September 29, 1999 06:15am
Museum Sues NYC Over Funding Cut
by: BETH GARDINER
NEW YORK (AP) - The Brooklyn Museum of Art has taken New York City to court over an upcoming exhibit of controversial British art, catapulting a philosophical debate into the legal realm.
Museum trustees asked for a federal court order Tuesday protecting the institution from retaliation by the city over a show that includes a dung-decorated portrait of the Virgin Mary.
``We are seeking a declaration from the court that no punishment may be inflicted by the city at all against the museum for the exercise of its First Amendment rights,'' said museum attorney Floyd Abrams.
Mayor Rudolph Giuliani has threatened to evict the museum from its city-owned home and to freeze at least $7 million in funding unless the museum backs down. Deputy Mayor Joseph Lhota said that a $500,000 check due to the museum on Friday would not be issued.
The exhibit is scheduled to open Saturday. It includes works that Giuliani has called ``sick'' and ``disgusting.''
``The Holy Virgin Mary'' the work at the center of the dispute, was among a collection of Chris Ofili's work that won Britain's prestigious Turner Prize for contemporary art.
Ofili, who is a Roman Catholic of Nigerian descent, remained in his London studio Tuesday and refused to comment. He told The New York Times that elephant dung is symbolic of the beauty of the natural surroundings he observed during a visit to Zimbabwe.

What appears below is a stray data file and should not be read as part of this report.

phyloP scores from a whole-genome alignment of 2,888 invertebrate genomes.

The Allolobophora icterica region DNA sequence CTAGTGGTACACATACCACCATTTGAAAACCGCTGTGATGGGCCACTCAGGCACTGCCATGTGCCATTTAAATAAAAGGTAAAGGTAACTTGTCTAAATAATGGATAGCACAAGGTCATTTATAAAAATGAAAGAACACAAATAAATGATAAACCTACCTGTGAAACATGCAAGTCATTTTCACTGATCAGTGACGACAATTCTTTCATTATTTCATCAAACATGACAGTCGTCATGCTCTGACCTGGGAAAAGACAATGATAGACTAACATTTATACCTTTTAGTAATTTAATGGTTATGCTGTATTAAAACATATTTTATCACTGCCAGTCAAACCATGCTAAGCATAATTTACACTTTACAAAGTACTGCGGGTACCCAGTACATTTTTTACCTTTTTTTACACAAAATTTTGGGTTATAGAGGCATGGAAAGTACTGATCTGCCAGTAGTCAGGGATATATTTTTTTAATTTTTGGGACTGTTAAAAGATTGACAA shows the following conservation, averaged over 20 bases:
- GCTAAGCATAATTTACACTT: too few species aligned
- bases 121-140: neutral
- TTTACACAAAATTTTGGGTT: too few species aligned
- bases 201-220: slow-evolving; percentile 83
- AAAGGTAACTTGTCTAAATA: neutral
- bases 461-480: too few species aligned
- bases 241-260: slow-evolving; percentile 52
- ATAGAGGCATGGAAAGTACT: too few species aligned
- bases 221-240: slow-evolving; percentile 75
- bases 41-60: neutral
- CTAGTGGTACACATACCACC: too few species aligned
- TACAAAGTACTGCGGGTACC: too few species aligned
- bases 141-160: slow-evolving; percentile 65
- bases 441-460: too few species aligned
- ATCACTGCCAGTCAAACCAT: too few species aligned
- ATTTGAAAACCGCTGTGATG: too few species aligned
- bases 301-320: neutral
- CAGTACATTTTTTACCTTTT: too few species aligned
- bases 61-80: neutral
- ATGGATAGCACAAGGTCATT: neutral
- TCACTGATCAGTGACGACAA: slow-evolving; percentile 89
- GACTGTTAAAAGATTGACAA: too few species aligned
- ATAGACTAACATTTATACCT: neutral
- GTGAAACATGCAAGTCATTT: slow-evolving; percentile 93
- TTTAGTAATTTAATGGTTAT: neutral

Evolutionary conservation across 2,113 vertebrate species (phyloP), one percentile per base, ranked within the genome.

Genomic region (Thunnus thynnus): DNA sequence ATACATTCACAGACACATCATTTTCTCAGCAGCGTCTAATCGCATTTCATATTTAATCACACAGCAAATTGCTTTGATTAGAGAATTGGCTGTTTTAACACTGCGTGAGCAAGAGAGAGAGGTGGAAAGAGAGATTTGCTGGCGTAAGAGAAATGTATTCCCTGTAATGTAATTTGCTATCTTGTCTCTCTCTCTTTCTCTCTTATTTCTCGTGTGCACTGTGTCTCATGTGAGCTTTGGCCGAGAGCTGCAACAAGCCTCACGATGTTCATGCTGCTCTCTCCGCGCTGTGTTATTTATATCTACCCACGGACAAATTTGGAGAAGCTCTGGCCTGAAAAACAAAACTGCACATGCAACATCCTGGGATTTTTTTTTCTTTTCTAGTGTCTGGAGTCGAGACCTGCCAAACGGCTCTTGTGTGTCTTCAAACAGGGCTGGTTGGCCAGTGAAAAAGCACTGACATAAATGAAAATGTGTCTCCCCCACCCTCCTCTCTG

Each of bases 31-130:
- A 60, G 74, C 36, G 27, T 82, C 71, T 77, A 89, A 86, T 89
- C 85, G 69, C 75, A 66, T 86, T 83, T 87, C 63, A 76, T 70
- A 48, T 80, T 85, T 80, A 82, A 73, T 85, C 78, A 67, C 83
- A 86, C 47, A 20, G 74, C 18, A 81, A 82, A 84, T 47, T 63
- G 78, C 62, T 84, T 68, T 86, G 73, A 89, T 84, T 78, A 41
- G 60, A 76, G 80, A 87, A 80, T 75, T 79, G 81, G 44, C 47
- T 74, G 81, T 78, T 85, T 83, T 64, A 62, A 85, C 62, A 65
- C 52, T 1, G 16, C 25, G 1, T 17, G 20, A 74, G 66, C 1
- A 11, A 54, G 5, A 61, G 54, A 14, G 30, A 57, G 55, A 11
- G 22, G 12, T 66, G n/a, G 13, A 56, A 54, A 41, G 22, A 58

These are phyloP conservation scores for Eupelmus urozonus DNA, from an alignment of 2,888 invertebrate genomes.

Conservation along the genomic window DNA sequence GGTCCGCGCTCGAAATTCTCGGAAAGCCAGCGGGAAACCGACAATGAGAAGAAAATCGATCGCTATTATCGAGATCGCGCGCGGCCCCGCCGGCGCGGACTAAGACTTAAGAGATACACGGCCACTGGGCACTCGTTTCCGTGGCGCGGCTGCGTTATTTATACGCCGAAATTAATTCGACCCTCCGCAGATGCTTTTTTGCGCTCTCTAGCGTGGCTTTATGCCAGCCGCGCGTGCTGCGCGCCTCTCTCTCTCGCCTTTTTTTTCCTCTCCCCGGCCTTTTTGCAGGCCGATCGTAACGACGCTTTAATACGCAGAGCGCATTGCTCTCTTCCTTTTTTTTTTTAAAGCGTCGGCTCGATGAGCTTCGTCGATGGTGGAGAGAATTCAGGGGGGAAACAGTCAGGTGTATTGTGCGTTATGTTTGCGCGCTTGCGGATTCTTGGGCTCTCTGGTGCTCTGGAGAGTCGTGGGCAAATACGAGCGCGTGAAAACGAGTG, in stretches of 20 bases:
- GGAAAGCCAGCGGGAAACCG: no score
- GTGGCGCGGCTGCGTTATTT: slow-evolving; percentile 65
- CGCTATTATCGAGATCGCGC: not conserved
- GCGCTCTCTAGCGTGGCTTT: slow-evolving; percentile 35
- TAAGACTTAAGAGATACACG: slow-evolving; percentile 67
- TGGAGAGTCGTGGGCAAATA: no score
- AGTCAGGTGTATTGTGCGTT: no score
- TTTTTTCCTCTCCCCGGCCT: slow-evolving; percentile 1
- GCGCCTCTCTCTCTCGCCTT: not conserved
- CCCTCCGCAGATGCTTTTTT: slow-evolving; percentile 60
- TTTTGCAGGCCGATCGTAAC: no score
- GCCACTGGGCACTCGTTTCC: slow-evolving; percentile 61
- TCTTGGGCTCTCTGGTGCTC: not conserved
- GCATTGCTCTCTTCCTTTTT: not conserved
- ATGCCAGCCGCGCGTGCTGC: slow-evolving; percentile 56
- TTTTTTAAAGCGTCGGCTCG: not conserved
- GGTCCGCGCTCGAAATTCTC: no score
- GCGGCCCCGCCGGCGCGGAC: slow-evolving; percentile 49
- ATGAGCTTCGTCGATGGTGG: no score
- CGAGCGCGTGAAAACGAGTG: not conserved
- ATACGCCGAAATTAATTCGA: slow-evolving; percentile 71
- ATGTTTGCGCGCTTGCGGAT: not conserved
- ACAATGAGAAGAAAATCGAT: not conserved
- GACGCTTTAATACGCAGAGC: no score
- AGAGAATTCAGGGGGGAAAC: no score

Glenn Scott Wright, Ofili's London representative, called the mayor's intervention ``totalitarian and fascist, a reprisal of the Nazi regime's censorship of the contemporary art of its time which it labeled `degenerate art.'''
The museum's board voted Tuesday to post signs warning of the explicit nature of some of the works rather than require visitors under 17 be accompanied by an adult. Giuliani had said that condition violated the museum's lease with the city, which calls for open admission.
The leaders of more than a dozen of the city's cultural institutions - including the Metropolitan Museum of Art, the Museum of Modern Art and the Solomon R. Guggenheim Museum - warned Giuliani in a letter that his actions set ``a dangerous precedent.''
Freezing the Brooklyn Museum's funds ``would have a chilling effect on all cultural institutions' ability to exercise their professional judgment and take the risks inherent in experimentation,'' the letter said.